The Herald, Sharon, Pa.

July 13, 2013

CEO: Sharon Regional not for sale

Proposed UPMC merger rejected

By Michael Roknick
Herald Business Editor

SHENANGO VALLEY — Over the past month, rumors have swirled that Sharon Regional Health System is for sale and that Pittsburgh-based UPMC had the inside track on the winning bid for the local independent health care provider.

John “Jack’’ Janoso, Sharon Regional’s CEO, and Bill Strimbu, the nonprofit’s chairman, said Friday it is time to put the rumors to rest.

“We are not actively for sale,’’ Janoso said. “We are not seeking a buyer.’’

But, both men acknowledged, talks were held during the past nine months with UPMC about creating joint alliances or “models.’’ UPMC owns UPMC Horizon which has hospitals in Farrell and Greenville.

“The model they proposed was basically to merge with Horizon,’’ Janoso said. “It didn’t meet our guiding principles.’’

In other words, the offer was rejected.

While Janoso didn’t slam the door on future joint ventures, he more than hinted talk about an outright merger is dead.

“UPMC cares about its business model. I care about the community,’’ Janoso said. “I’ve worked my tail off over the past 10 months to try to show and do that.’’

A UPMC spokesman contacted Friday wasn’t familiar with the discussions and didn’t have an immediate response.  

Other opportunities for various partnerships will be looked at and reviewed with other organizations including Highmark and Cleveland Clinic, Janoso said.

Janoso is the third CEO at Sharon Regional in less than two years.

Last September, CEO Linde Finsrud Wilson abruptly resigned with no explanation given. In August 2011, CEO John Zidansek parted ways with the hospital system.

Everyone close to the health provider said the comings and goings have taken a toll on the staff and the board.

“The past couple of years haven’t been our most shinning moments,’’ Strimbu said.

Janoso was picked to fill the CEO chair and, more than anything, Sharon Regional’s board wanted to see staying power at the helm from someone who came up from its internal ranks.

He didn’t have an easy start.

Until recently Sharon Regional was not in a position of financial strength, Janoso and Strimbu acknowledged.

In the fiscal year ending June 30, 2012, Sharon Regional lost nearly 4.5 cents on every dollar of revenue from providing core medical services, according to Fitch Ratings.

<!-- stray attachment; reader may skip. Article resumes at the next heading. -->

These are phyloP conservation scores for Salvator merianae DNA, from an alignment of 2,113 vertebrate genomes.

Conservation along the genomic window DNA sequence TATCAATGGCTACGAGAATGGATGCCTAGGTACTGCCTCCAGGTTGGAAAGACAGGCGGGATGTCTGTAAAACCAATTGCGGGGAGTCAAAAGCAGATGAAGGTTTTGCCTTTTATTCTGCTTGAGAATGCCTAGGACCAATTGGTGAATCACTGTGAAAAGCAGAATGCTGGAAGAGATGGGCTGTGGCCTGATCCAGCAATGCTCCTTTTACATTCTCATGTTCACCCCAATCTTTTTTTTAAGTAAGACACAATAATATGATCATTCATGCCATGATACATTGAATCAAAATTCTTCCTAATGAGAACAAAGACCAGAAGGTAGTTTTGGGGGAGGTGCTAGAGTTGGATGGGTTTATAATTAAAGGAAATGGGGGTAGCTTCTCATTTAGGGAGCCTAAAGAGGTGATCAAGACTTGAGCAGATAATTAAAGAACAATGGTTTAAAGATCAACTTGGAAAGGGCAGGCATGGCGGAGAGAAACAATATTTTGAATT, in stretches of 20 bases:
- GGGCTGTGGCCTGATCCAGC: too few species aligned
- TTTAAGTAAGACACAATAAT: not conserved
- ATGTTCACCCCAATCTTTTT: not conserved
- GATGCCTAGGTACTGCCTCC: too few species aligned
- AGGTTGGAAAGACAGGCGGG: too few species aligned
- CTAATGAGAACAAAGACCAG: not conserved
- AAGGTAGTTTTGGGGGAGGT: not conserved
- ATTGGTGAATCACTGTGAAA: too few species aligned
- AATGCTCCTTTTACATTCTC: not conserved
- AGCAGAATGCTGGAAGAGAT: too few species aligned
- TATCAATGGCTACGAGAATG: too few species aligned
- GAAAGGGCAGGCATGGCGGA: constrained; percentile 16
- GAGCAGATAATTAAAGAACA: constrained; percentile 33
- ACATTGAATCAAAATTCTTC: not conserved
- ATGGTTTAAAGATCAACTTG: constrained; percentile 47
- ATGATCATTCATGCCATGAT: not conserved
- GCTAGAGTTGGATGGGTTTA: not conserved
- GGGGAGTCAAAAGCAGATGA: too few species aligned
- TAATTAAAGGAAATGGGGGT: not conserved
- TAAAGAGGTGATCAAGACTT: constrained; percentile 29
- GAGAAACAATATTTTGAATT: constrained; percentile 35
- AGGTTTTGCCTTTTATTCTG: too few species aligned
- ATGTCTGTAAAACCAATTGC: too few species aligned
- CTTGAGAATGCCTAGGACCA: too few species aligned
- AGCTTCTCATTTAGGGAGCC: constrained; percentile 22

For the first six months of the recently ended fiscal year, Sharon Regional’s recorded a net loss, Janoso acknowledged, but he said the last six months showed a profit. Final numbers for the year that ended June 30 are not in yet and he wouldn’t commit on whether the final tally will show a loss or profit.

Barring an “unforeseen circumstance’’ Janoso said he is confident the current fiscal year, which began July 1, will be profitable.

He cautioned the expected improvement in numbers isn’t part of a grand plan to launch Sharon Regional on the market.

“I’m not here to polish the place up and put it up for sale,’’ Janoso said.

Strimbu noted the health care provider’s current budget calls for $8 million in capital improvements with $3 million of that for equipment replacement.

“We’re not in a desperate mode here,’’ Strimbu said.

Talk of building a new $100 million hospital that was championed by Janoso’s predecessor has not merely been shelved, but is now buried and long forgotten. The price tag was thought to be way out of reach.

Instead, the board and Janoso are looking to close a deal this summer to buy the former St. Joseph’s School adjacent to the hospital on East State Street.

Neither man would give details of plans for the property, but both indicated a hospital expansion is clearly in the cards and agreed decisions will remain in local hands.

“We’re still in control of our own destiny,’’ Janoso said.

With around 1,800 employees, Sharon Regional is Mercer County’s largest employer.